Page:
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Actress Lauren Bacall backstage during the 82nd Academy Awards in Los Angeles. Bacall, the sultry-voiced actress and Humphrey Bogart’s partner off and on the screen, died Tuesday in New York.

NEW YORK -- Lauren Bacall had one of those incredible lives.

The wife and co-star of Humphrey Bogart. A Tony Award-winning actress. A National Book Award-winning author. A giant of fashion. A friend of the Kennedys. One of the last survivors of Hollywood’s studio age.

A star almost from the moment she appeared on screen to the day she died, Tuesday, at age 89, at a New York City hospital.

Her career was one of great achievement and some frustration. The actress received a Golden Globe and an honorary Oscar and appeared in scores of film and TV productions. But not until 1996 did she receive an Academy Award nomination -- as supporting actress for her role as Barbra Streisand’s mother in "The Mirror Has Two Faces."

Bacall would outlive her first husband by more than 50 years, but never outlived their legend, which began in their first movie together in 1944’s "To Have or Have Not."

They were "Bogie and Bacall" -- the hard-boiled couple who could fight and make up with the best of them. They were A-list glamour and B-movie danger. She was less than half Bogart’s age, yet as wise, and as jaded, as he was.

Bacall was born Betty Joan Perske in the Bronx, the daughter of Jewish immigrants. Her parents divorced when Betty was 8, and the mother took part of her family name, Bacal. (Betty added the extra L when she became an actress.)

At first she dreamed of becoming a dancer, but thought herself too "gawky" and acting became her ambition.


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She studied at the American Academy of Dramatic Arts and played a few walk-on roles in Broadway plays. Diana Vreeland, the famed editor of Harper’s Bazaar, recognized the slender, long-limbed actress as ideal for fashion modeling. The wife of film director Howard Hawks recommended her for movies, and Bacall went to Hollywood under a contract.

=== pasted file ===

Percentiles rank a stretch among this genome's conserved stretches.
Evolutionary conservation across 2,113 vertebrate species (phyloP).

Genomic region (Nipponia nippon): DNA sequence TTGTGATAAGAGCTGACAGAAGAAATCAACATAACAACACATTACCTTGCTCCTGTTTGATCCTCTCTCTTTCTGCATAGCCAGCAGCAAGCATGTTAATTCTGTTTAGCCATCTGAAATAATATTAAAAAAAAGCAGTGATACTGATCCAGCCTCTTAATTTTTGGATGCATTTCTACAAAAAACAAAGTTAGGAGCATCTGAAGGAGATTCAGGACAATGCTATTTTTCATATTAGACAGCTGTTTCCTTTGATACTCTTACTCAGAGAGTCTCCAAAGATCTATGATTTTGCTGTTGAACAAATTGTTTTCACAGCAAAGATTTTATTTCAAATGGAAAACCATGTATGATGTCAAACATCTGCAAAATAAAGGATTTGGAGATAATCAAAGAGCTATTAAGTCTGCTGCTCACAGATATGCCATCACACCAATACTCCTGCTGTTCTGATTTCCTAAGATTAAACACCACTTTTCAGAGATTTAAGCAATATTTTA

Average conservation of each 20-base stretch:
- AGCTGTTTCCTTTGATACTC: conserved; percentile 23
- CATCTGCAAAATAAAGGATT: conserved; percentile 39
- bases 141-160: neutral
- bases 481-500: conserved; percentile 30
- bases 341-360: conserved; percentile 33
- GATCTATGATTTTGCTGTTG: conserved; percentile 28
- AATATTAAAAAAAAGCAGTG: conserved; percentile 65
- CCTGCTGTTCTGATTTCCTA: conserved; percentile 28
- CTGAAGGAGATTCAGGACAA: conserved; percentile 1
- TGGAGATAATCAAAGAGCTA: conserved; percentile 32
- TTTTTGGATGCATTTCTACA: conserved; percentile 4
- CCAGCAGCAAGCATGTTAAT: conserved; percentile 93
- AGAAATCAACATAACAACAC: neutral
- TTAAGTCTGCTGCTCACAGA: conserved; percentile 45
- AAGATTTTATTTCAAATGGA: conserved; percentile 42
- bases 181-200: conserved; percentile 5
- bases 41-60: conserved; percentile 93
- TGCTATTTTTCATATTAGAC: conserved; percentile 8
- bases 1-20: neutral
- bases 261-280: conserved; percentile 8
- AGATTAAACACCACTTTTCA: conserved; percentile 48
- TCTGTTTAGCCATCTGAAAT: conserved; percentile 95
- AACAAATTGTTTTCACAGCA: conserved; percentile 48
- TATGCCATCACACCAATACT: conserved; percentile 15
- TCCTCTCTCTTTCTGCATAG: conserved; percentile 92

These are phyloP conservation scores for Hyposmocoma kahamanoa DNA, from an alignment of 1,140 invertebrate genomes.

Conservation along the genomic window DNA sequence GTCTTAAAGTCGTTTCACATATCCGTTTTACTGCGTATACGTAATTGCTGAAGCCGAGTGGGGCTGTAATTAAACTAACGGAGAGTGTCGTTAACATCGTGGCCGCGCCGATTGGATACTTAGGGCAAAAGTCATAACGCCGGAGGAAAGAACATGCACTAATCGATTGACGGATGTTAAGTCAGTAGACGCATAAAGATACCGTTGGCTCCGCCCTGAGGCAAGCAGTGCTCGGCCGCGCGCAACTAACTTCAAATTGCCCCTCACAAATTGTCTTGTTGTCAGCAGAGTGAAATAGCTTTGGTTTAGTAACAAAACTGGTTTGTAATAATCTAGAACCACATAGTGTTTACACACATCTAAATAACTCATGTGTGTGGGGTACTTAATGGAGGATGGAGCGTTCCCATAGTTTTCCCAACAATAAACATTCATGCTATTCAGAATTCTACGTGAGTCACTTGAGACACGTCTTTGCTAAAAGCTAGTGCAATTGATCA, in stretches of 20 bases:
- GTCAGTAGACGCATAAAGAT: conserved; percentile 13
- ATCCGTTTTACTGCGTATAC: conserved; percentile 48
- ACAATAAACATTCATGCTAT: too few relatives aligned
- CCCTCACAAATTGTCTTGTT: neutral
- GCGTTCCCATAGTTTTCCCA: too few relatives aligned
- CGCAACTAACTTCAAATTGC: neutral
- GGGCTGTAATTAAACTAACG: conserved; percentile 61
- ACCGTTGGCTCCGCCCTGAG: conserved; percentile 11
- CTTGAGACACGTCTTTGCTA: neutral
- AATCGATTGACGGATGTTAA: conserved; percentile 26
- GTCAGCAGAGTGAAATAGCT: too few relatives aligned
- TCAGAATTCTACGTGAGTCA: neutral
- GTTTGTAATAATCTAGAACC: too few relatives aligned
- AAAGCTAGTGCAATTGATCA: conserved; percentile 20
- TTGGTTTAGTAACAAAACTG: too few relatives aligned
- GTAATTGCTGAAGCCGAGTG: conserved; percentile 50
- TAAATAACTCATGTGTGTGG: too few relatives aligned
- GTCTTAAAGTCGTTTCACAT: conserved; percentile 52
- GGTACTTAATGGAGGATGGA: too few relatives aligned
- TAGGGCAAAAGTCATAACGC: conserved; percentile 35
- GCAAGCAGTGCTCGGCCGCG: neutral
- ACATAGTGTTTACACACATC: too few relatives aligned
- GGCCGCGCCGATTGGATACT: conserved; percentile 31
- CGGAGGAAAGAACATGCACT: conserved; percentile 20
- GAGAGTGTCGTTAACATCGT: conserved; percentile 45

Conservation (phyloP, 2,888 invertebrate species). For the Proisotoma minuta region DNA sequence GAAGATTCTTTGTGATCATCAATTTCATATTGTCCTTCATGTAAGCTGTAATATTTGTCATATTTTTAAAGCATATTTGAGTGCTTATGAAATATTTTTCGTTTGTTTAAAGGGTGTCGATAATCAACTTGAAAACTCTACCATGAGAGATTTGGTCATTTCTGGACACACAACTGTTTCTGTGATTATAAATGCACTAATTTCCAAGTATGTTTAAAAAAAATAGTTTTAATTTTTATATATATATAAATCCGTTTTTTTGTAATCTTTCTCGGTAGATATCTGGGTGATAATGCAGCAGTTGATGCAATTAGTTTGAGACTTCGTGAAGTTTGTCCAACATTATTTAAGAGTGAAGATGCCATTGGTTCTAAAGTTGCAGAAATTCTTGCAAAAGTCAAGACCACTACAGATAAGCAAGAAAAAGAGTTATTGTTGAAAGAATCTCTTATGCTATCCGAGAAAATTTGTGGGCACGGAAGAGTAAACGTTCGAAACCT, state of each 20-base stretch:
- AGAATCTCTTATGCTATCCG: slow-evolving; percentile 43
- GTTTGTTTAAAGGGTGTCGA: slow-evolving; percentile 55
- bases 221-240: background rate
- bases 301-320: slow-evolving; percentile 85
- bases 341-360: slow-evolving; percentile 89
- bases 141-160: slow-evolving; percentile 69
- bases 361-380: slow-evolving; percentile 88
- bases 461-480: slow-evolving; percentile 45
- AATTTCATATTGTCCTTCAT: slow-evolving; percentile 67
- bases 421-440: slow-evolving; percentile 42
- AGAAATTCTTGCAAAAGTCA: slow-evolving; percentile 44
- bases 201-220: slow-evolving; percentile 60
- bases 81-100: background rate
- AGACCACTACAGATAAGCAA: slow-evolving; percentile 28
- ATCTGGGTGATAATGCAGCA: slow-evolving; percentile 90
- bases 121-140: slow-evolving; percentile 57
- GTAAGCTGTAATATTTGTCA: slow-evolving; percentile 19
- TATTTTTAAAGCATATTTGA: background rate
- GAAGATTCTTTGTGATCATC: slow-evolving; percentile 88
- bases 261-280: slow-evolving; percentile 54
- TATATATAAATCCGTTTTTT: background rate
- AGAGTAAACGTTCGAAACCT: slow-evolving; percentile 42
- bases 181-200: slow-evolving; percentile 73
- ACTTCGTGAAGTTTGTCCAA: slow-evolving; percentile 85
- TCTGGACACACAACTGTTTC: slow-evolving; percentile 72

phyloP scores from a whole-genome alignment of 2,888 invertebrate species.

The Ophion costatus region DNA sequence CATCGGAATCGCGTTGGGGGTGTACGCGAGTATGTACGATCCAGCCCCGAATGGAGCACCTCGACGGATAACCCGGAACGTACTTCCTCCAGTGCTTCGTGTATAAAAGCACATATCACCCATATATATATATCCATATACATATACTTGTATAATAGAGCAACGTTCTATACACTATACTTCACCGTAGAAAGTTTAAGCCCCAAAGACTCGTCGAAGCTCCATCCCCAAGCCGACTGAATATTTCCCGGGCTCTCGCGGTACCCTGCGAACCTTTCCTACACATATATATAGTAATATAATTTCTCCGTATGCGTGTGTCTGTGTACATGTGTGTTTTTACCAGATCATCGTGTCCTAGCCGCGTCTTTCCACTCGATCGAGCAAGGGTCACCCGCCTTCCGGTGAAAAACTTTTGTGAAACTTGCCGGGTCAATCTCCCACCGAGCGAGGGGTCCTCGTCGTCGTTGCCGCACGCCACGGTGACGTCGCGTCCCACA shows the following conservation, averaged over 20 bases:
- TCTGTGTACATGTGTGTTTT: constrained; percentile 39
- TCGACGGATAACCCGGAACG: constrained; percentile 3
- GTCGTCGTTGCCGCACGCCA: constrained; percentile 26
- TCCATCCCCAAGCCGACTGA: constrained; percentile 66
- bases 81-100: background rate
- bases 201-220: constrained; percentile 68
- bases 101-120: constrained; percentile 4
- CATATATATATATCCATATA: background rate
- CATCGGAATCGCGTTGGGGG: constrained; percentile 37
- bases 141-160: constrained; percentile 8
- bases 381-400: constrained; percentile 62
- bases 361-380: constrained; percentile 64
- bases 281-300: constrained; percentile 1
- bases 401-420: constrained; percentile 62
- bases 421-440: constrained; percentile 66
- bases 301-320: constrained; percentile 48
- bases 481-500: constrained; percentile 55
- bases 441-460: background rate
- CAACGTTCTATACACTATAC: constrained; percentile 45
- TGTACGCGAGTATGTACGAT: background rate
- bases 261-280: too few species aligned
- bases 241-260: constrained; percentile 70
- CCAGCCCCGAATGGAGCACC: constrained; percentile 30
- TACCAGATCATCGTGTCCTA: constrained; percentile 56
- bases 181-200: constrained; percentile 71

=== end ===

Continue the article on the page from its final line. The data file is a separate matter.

In "By Myself," she wrote of meeting Bogart:

"There was no thunderbolt, no clap of thunder, just a simple how-do-you-do."

Work led to romance. The quarter century age difference (he called her "Baby") failed to deter them, but Bogart was still married to his third wife, the mercurial actress Mayo Methot. She was persuaded to divorce him in Reno, and the lovers were married on May 21, 1945.

Bogart and Bacall made three more movies together. She took time out to bear two children, and to accompany her husband as they roughed it in Africa for "The African Queen," co-starring Bogart and Hepburn. She also joined Bogart in protesting the Hollywood blacklist of suspected Communists and campaigning for Democrats.

But the party began to wind down in 1956, when Bogart was diagnosed with cancer of the esophagus. For the next 10 months, his wife rarely left home in the evening. She organized late-afternoon cocktail parties where such friends as Sinatra, David Niven, Hepburn and Tracy buoyed Bogart’s spirits with jokes and gossip.

On the night of Jan. 14, 1957, Bogart grabbed his wife’s arm and muttered, "Goodbye, kid." He died in the early morning at the age of 57.

Bacall had a brief, disastrous engagement to Sinatra and a troubled, eight-year marriage to Jason Robards Jr., with whom she had a son. Professionally, she thrived on the stage and remained busy in films. She won Tonys for the Broadway musicals "Applause" and "Woman of the Year," the latter a 1981 production in which she revived the role immortalized by her friend Hepburn on screen.

In the 1940s, Bacall became friends with William Faulkner when he was writing scripts for Hawks. One of her prized possessions was a copy of Faulkner’s Nobel Prize acceptance speech on which he wrote that she was not one who was satisfied with being just a pretty face, "but rather who decided to prevail."

"Notice he didn’t write ‘survive,’ " she told Parade magazine in 1997. "Everyone’s a survivor. Everyone wants to stay alive. What’s the alternative? See, I prefer to prevail."

AP film writer Jake Coyle contributed to this story. Biographical material in this story was written by The Associated Press’ late Hollywood correspondent, Bob Thomas.